Nobel Econ Award Goes To Two Economists Who Have Greatly Shaped My Thinking On Economics Of Innovation
from the good-to-see dept
Let’s get this out of the way upfront: if you’re one of those people who pedantically feels the need to sneeringly point out that the economics Nobel is “not a real Nobel Prize,” shut up: no one cares.
Now, let’s get on to the point: for basically the last decade, I’ve been specifically waiting for Paul Romer to finally win this prize and each year I’ve been disappointed when someone else did. Finally, this year he won it and did so with William Nordhous, which is even better, as I’ll explain shortly. Both Romer and Nordhous have greatly influenced my thinking on many of the things I write about here at Techdirt, specifically when it comes to the economics of innovation, and, more specifically, the economics of information and so-called “non-rivalrous” goods (I prefer to call them “infinite goods”). I’ve reference Romer multiple times in the past, specifically in discussing how innovation creates economic growth in powerful ways. One of my favorite Romer quotes is as follows:
Economic growth occurs whenever people take resources and rearrange them in ways that are more valuable. A useful metaphor for production in an economy comes from the kitchen. To create valuable final products, we mix inexpensive ingredients together according to a recipe. The cooking one can do is limited by the supply of ingredients, and most cooking in the economy produces undesirable side effects. If economic growth could be achieved only by doing more and more of the same kind of cooking, we would eventually run out of raw materials and suffer from unacceptable levels of pollution and nuisance. Human history teaches us, however, that economic growth springs from better recipes, not just from more cooking. New recipes generally produce fewer unpleasant side effects and generate more economic value per unit of raw material.
Every generation has perceived the limits to growth that finite resources and undesirable side effects would pose if no new recipes or ideas were discovered. And every generation has underestimated the potential for finding new recipes and ideas. We consistently fail to grasp how many ideas remain to be discovered. The difficulty is the same one we have with compounding. Possibilities do not add up. They multiply.
I have also regularly recommended an absolutely brilliant book by David Warsh, called Knowledge and the Wealth of Nations: A Story of Economic Discovery and I’ll do so again here. I’ve long recommended it to people who are interested in the economics of innovation, because the first half of it is a very entertaining and wonderful history of the economics of information, and the second half is the story of Romer coming up with his own theory of endogenous growth. The book, at times, comes off a bit “hero worshipy” of Romer, but it’s totally worth it, as it puts into place an economic model that helps explain so much of why innovation remains so important. My one disappointment with it is that for nearly the entire book I was nodding in agreement with Romer, except for some stuff on intellectual property, where I felt that Romer gets his own model backwards.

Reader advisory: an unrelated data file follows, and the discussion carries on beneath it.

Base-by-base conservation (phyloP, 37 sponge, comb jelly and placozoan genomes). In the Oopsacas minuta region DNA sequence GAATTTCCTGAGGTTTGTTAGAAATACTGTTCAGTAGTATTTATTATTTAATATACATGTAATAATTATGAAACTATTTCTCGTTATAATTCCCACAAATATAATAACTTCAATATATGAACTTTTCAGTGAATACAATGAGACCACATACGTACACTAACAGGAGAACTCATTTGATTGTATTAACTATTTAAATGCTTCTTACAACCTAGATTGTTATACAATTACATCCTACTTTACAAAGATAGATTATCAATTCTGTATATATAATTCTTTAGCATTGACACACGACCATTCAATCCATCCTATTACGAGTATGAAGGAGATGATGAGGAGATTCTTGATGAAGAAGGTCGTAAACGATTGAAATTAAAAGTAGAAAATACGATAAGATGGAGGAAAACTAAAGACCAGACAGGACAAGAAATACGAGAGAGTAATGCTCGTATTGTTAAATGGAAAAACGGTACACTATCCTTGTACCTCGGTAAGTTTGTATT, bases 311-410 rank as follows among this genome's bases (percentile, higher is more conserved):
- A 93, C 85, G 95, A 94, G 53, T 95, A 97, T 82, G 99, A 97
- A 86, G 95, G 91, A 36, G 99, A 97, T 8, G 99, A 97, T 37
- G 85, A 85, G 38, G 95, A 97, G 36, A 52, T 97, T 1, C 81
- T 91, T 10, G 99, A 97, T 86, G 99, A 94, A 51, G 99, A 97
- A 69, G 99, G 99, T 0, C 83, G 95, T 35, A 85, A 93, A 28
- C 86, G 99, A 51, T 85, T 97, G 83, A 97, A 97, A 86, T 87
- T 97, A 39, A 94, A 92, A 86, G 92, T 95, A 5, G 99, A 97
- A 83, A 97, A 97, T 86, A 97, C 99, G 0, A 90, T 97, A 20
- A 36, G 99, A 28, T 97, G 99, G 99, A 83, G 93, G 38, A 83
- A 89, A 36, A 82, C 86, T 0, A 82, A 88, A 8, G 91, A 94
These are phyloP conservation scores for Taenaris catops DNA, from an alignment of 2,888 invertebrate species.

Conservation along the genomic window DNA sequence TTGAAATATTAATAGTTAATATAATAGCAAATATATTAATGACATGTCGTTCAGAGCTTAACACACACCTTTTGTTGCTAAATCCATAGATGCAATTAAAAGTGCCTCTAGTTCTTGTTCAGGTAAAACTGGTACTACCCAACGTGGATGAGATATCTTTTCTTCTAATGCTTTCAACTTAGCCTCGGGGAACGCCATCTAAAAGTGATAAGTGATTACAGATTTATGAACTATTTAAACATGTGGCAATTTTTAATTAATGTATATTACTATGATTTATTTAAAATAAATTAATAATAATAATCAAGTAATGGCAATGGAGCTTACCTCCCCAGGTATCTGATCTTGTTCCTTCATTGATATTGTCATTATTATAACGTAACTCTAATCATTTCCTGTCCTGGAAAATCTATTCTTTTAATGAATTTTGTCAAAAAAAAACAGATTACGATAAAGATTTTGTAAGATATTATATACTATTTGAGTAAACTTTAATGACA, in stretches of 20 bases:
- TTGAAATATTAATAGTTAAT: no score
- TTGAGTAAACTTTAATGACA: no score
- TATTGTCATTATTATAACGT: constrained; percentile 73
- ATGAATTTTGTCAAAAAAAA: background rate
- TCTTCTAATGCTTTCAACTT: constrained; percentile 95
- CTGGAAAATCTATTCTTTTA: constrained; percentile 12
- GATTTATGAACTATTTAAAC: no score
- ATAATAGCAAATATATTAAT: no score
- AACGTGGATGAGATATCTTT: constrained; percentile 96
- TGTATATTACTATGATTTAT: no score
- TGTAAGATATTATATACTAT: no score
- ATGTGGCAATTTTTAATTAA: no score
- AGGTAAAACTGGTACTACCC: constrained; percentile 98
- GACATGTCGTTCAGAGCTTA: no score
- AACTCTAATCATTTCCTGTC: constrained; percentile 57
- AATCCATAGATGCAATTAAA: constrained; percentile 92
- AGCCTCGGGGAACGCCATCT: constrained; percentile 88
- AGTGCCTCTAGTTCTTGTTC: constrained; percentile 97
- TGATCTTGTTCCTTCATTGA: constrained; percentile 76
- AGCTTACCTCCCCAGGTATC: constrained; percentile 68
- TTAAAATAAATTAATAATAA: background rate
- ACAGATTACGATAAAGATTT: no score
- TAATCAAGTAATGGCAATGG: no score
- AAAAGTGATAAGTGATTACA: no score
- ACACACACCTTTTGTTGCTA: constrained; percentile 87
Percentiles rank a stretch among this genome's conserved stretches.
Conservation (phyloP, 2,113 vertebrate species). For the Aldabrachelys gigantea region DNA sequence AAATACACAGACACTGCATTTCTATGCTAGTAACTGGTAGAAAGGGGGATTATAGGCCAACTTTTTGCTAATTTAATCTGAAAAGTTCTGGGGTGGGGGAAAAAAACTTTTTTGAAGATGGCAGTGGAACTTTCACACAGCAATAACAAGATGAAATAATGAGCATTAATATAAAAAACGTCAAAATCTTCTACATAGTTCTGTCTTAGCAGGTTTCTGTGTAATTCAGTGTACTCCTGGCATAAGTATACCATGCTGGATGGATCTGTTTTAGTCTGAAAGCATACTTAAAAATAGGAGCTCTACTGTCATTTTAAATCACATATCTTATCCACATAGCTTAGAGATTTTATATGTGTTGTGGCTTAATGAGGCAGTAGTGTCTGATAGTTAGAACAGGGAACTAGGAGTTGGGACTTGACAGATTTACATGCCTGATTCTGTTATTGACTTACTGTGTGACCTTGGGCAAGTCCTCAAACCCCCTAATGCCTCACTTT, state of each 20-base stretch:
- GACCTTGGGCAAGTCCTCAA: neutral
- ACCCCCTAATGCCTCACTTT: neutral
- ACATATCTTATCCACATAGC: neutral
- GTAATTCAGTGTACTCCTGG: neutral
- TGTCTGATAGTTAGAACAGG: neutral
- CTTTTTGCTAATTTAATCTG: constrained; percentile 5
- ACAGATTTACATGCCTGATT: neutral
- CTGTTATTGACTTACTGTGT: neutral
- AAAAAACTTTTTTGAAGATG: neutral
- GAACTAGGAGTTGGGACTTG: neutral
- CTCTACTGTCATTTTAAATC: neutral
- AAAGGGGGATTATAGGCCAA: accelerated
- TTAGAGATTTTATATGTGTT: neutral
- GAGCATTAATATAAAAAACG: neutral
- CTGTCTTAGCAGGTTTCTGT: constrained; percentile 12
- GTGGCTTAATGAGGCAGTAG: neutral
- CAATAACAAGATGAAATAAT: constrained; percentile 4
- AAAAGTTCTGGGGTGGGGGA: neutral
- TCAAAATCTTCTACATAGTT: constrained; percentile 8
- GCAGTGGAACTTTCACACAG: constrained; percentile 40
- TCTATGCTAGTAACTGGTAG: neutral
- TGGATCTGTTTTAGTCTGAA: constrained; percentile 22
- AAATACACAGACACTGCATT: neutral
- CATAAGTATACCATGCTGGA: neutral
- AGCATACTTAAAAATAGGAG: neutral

Either way it’s great — and doubly so that Nordhaus is similarly rewarded. Warsh’s book about Romer also talks about Nordhaus, including a section on Nordhaus’ incredible paper on the cost of light throughout human history, which is a stunningly wonderful work of economics that shows just how innovation leads to economic growth. In fact, thanks to Warsh’s book about Romer, and its section on Nordhaus — as well as a few other mentions — that made me go out and pick up a copy of The Economics of New Goods, which is a collection by the National Bureau of Economic Research (NBER) of some of the absolute best papers on economics and innovation. The two books have sat for years next to each other on my bookshelf, and I have revisited Nordhaus’ paper (which is the first in that collection) numerous times in trying to better think through ways to explain the economics of innovation.
So I’m delighted to see Nordhaus and Romer both honored at the same time. And it is doubly timely, seeing as it’s happening just at the moment when we’re facing so much backlash against technology and innovation, and many people trying to argue that the harms from technology somehow outweigh the gains. Reading and understanding the work of both Romer and Nordhaus hopefully will help people get past that belief, and back to recognizing how much overall good comes from innovation. Congrats to both.